Fortitude

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Octavi Serra via Colossal.

To quote again from The Catholic Encyclopedia entry on despair, “the pusillanimous person has not so much relinquished trust in God, as he is unduly terrified at the spectacle of his own shortcomings or incapacity.”

I am sometimes unduly terrified by my shortcomings, and I do not trust God. But at my worst, for now, I remember that the one thing that I still control is whether or not I give in. And I go on.

From How to Write an Autobiographical Novel by Alexander Chee.

The Heart of the Matter Reading on 1/18

The workshop that I taught at Wendy’s in the fall will be doing a reading at Wendy’s Subway on Friday, January 18 at 7pm.

I really don’t know how to rely how great this workshop ended up being. It was just the right mix of participants, all of them thoughtful and generous in their work-shopping approach and all of them great writers working on interesting projects.  If only I could teach a workshop like this all the time! Come hear what they’ve been working on!

Also, as a little bonus for me, I’m going to be reading some new work too. Would love to see you.hotm crop

Teaching Workshop at Wendy’s

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In November I will be teaching a four-week writing workshop at Wendy’s Subway.  Full description of the workshop is below. I am really excited to teach this workshop. Maybe you want to sign up?

The Heart of the Matter: A Workshop for Writings in Progress
Led by Jackie Clark
Dates: Sundays November 4, 11, 18, and December 2
Time: 1-3:30pm
Capacity: 12 participants
Cost: $100-200 total (sliding scale, $25-50/session)
Register here.

Part of the challenge that a poet faces is the need to distill their work down to the essence of whatever feeling or experience they are trying to capture/convey—what Graham Greene calls “the heart of the matter,”—while at the same time seeking to gain a fuller understanding of what is going on in their writing that they might not yet be fully aware of. Often, turning to reading that one feels a kinship to and discussing it with others can help generate new entries into one’s own work, bringing its gestures and objectives into clearer focus.

This four-week poetry workshop invites participants to share a specific work-in-progress of no more than 10 pages (chapbook excerpt, long poem, manuscript…), which could benefit from dialogue with others. We will think about how to construct this dialogue in studying writing we feel our own works have particularly affinity to, and developing vocabularies to discuss these kindred approaches and aesthetics together.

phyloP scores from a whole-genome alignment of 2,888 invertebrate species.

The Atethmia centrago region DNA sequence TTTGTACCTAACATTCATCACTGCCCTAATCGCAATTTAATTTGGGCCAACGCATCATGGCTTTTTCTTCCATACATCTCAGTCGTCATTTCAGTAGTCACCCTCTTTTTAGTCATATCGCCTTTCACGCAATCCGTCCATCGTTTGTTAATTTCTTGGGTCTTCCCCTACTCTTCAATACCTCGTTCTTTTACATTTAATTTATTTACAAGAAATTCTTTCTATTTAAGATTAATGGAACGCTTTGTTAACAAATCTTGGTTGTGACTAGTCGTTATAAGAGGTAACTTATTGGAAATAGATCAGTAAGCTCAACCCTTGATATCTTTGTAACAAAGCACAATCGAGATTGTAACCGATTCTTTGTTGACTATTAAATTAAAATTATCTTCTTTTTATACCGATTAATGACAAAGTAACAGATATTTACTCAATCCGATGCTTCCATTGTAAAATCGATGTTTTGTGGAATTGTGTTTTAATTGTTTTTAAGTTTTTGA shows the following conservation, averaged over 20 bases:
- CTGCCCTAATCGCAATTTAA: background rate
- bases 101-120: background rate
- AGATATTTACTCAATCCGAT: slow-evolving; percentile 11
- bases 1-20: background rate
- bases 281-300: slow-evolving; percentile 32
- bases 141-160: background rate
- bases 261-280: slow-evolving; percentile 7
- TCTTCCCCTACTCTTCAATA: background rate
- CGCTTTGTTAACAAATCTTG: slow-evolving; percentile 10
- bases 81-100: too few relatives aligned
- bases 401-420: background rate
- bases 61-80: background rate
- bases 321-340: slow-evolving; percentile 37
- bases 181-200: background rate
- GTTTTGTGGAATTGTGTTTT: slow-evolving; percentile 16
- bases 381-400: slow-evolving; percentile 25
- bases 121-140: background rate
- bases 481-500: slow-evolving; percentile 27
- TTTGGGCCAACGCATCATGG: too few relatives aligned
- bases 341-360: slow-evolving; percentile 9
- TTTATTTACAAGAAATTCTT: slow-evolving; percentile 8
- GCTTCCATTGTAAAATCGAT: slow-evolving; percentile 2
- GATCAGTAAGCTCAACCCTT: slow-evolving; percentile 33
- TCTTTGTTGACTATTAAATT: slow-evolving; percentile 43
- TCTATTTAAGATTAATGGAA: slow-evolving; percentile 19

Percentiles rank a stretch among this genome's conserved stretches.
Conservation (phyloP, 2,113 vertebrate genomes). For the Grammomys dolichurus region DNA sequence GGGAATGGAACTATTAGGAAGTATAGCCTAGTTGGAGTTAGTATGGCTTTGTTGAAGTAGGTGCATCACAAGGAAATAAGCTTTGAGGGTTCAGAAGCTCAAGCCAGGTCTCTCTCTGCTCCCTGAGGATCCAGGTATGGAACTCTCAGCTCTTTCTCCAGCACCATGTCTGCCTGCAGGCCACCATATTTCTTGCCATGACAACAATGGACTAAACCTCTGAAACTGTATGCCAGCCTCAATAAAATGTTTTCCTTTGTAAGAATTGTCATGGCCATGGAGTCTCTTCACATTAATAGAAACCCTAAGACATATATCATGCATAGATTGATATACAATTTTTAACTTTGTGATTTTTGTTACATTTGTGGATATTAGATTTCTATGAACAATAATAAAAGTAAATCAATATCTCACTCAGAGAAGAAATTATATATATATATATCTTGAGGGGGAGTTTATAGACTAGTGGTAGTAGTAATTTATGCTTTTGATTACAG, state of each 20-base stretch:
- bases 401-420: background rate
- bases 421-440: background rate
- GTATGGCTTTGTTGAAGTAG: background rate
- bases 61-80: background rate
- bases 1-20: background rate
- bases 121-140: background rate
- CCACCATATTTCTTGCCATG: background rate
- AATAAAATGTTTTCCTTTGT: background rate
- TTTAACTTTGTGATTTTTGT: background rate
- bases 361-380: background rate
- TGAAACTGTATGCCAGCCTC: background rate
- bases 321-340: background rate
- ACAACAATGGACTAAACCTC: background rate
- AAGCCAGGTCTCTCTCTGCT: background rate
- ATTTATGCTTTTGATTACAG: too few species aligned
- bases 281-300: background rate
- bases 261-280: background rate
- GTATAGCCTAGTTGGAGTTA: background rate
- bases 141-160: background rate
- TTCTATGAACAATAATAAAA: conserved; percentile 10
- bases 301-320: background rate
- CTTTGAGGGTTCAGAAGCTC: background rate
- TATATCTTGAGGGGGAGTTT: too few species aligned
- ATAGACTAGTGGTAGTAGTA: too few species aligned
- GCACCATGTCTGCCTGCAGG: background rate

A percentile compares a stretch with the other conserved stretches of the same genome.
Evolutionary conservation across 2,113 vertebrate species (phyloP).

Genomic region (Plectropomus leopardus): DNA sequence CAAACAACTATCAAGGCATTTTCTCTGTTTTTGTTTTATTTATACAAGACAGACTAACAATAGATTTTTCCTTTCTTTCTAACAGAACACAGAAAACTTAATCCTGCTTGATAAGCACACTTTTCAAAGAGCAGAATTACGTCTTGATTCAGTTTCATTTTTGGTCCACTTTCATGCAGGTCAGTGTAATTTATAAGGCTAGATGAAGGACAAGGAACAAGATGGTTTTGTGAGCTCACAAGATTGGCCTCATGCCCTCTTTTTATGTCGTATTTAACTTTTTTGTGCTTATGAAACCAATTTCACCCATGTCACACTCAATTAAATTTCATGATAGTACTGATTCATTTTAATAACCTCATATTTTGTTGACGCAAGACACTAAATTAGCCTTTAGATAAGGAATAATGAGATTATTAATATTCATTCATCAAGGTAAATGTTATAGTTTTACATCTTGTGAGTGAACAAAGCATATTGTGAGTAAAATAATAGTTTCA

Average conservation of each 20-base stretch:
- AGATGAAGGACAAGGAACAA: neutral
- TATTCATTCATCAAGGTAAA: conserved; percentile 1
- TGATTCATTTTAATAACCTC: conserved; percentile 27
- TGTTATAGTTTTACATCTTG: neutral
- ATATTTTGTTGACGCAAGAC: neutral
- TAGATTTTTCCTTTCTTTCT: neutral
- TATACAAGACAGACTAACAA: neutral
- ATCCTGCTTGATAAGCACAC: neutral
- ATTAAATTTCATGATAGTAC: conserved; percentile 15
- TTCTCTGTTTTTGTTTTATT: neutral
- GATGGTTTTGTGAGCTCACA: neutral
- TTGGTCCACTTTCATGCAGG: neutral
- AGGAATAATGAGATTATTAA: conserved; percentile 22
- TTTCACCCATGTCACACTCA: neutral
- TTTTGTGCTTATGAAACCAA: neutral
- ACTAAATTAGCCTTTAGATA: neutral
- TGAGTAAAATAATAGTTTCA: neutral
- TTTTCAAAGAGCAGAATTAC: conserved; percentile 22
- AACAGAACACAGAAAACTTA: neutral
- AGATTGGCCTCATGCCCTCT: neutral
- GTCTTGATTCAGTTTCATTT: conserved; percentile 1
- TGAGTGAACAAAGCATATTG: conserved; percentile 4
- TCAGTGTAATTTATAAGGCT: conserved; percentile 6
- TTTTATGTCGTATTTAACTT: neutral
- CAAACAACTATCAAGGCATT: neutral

During our first meeting, participants will bring and share a piece of writing (of no more than 2 pages) by a writer other than themselves, whose work seems to exhibit the “heart” or aesthetics of what they are looking to achieve in their own writing. Together we will determine a vocabulary for what we value in that writing and discuss how we try to exhibit those values and make use of those strategies in our own work. We will then use this collaboratively generated vocabulary as a resource for understanding and talking about each other’s’ writing. The second and third sessions will be dedicated to workshopping each participants’ work, while the fourth will serve as a platform to share our newly edited drafts together during a group reading.

“If one knew, he wondered, the facts, would one have to feel pity even for the planets? If one reached what they called the heart of the matter?”

Jackie Clark is the author of Aphoria (Brooklyn Arts Press) and the chapbooks Office Work(Greying Ghost), I Live Here Now (Lame House Press), and Sympathetic Nervous System (Bloof Books). Her writing has appeared or is forthcoming in The Brooklyn Rail, The Tiny, and the anthology Ritual and Capital co-published by Wendy’s Subway and Bard Graduate Center. A new chapbook, Depression Parts, is forthcoming from dancing girl press. She works at Eugene Lang College for Liberal Arts at The New School and teaches writing in New Jersey. She can be found online at nohelpforthat.com

Still Here & Romanticism

IMG_5382image via Mary Corse.

Deactivated my Facebook for a bit (forever?).

Also, rekindling my love of Raymond Carver, bumped into this poem like an old friend:

Romanticism

The nights are very unclear here.
But if the moon is full, we know it.
We feel one thing one minute,
something else the next.

What else is (my) life, if not this?

Spring

To what purpose, April, do you return again?
Beauty is not enough.
You can no longer quiet me with the redness
Of little leaves opening stickily.
I know what I know.
The sun is hot on my neck as I observe
The spikes of the crocus.
The smell of the earth is good.
It is apparent that there is no death.
But what does that signify?
Not only under ground are the brains of men
Eaten by maggots.
Life in itself
Is nothing,
An empty cup, a flight of uncarpeted stairs.
It is not enough that yearly, down this hill,
April
Comes like an idiot, babbling and strewing flowers.

-Edna St. Vincent Millay

via Poetry Foundation